I went along to an address at the Book Festival given by the Abbot of Worth, Dom Christopher Jamieson OSB, who "starred" in the BBC documentary/reality show "The Monastery". The theme: "Finding Happiness". It was interesting to hear a defence of the classical ethical world view of Plato and Aristotle (The highest good is to behold that which is true and beautiful and to do it) as opposed to the Liberal post enlightenment utilitarianism of Mill and Bentham (Minimise suffering, Maximise pleasure) and hear it used as a preventative to hedonism. And it was equally fascinating to hear the Cardinal Virtues of Justice, Temperance, Courage and Prudence extolled as a world view that would have stopped the credit crunch dead!!
However, the thought that teased my brain was his provocative throwaway line that "spirituality is not enough - you need to be religious". That ran plain contrary to my experience that any mutt can be religious - it's spirituality that transforms it. But when I think about it I can see a level at which this is true.
In the pick and mix, eclectic age in which we live, people choose their own ethics, world view and "spirituality" according to personal taste, preference or convenience. Often it comes out of a self help book or some potted wisdom manual and is a pallid travesty of the real McCoy. Much of the New Age approach does this. It lacks the depth and rigour say of full blooded Buddhism or Hinduism. If "spirituality" (whatever its source) is to be authentic, then it must be earthed and grounded in the actual praxis of a living faith community. Anyone can adopt the breathing techniques and stories of Sufi mysticism, but it can be pure self indulgent poseur-manship unless it is grounded in the daily prayer and practice of that faith. You cannot be a Sufi mystic and omit the diet and set prayers 5 times daily of a good muslim, can you?
To put this in the context and language of the Christian theology with which I am familiar: spirituality must be incarnated if it is to be authentic. To say "I'm a Christian - I follow Jesus but I don't go to Church" is, at a pragmatic level, deeply nonsensical. Christianity is not primarily assent to a collection of doctrines or the adoption of certain ethical standards. To believe in God and not to join in the life of a community of faith is to miss the key to understanding the whole venture of the journey of religious faith. One must both profess the faith (know the beauty of truth in the Platonic sense) and do good (living the Aristotelian ideal in accordance with the ethics of the faith). To do good and live in accordance fully with the tenets of Christianity or any other religion, requires not only ethical behaviour but also the praxis of the religious obligations of that faith. How can one be a Kabalist by simply following the lifestyle of Kabbala without also embracing fully the religious practices of Judaism?
It actually throws an interesting light on the recent case of the US Episcopal priest who regarded herself as both a Christian and a Muslim and was deposed by her Bishop. The point was made by a commentator who had been an RC priest and who had become a Muslim that it was actually impossible to be both due to the claims of both being mutually exclusive. Christianity: Jesus died and rose again. Islam: Jesus did not die on the Cross. You cannot believe both. But one can draw inspiration from both spiritual traditions, provided that one remains earthed in one solidly.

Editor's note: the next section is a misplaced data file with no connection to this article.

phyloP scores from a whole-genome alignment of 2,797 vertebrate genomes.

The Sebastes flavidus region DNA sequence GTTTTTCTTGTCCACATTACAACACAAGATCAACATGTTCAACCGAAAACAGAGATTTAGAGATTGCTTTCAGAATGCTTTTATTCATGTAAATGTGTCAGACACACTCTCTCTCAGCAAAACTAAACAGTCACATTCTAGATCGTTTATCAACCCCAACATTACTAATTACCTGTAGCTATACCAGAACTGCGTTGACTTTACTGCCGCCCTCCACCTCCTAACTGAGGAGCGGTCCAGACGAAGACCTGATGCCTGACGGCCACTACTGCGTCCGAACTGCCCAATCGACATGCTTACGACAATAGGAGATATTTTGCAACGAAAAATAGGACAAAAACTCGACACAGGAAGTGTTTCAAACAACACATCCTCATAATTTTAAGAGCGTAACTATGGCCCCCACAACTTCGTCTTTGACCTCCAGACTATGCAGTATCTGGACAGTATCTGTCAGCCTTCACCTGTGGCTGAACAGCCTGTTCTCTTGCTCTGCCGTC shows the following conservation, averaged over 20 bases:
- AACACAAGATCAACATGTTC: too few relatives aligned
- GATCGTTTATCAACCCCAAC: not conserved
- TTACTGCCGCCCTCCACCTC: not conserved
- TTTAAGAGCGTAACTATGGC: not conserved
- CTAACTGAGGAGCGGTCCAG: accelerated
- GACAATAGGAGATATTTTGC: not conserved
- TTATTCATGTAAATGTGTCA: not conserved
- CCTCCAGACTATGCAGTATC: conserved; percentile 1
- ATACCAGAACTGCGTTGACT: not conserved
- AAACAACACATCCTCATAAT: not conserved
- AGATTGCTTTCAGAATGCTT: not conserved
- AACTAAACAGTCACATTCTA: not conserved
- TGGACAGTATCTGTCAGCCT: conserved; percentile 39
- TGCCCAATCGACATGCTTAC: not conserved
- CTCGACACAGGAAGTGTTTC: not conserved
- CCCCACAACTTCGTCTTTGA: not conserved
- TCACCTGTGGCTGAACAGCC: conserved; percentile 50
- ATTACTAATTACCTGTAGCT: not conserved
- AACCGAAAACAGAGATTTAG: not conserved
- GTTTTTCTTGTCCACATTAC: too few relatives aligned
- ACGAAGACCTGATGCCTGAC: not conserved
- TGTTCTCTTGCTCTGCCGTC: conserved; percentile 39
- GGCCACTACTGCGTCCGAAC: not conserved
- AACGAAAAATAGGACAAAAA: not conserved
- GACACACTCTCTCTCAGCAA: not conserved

That said, I am pastorally uncomfortable with telling someone unless you combine religious observance with your doing good and believing in God, you are not really a Christian. It seemed to spring from the way and pursuit of religious and spiritual perfection that is implicit in the religious life. The monastic ideal contains much wisdom that is applicable to daily life and living, but it is a counsel to perfection and intrinsically the monastic life is about how one soul relates to God. Yes, it is about community and living well together, but at its' heart is the monk in the cell alone with the reality of God and the reality of self. It clashes somewhat with the reality of 21st century, multicultural, post-modern Scotland. But then, the way of the Religious Life is always and rightly counter cultural and challenging.
The deep wisdom (rather than the apparent dogmatic arrogance) of the Abbot's line is to recognise that the spiritual life cannot be privatised, individualised or reduced to mere posturing if it is earthed in the ongoing life of a faith community, be that the life of the Monastery, the parish or the Ecclesial Base Group. There is always the temptation to pick a spirituality that suits us and to reduce it to a notional and self indulgent shadow of itself, if we seek to be spiritual in isolation and not religious in community. "I say my prayers to my God" is something of a cop out. I genuinely wonder how these individuals who have got themselves ordained in Independent Catholic Churches function. How can one operate as a priest in isolation? Communion with a larger whole, relation to a community of faith is of the very essence of priesthood in any sort of Catholic understanding.
But I digress. It's late. Thanks Father Abbot for getting my theological juices flowing!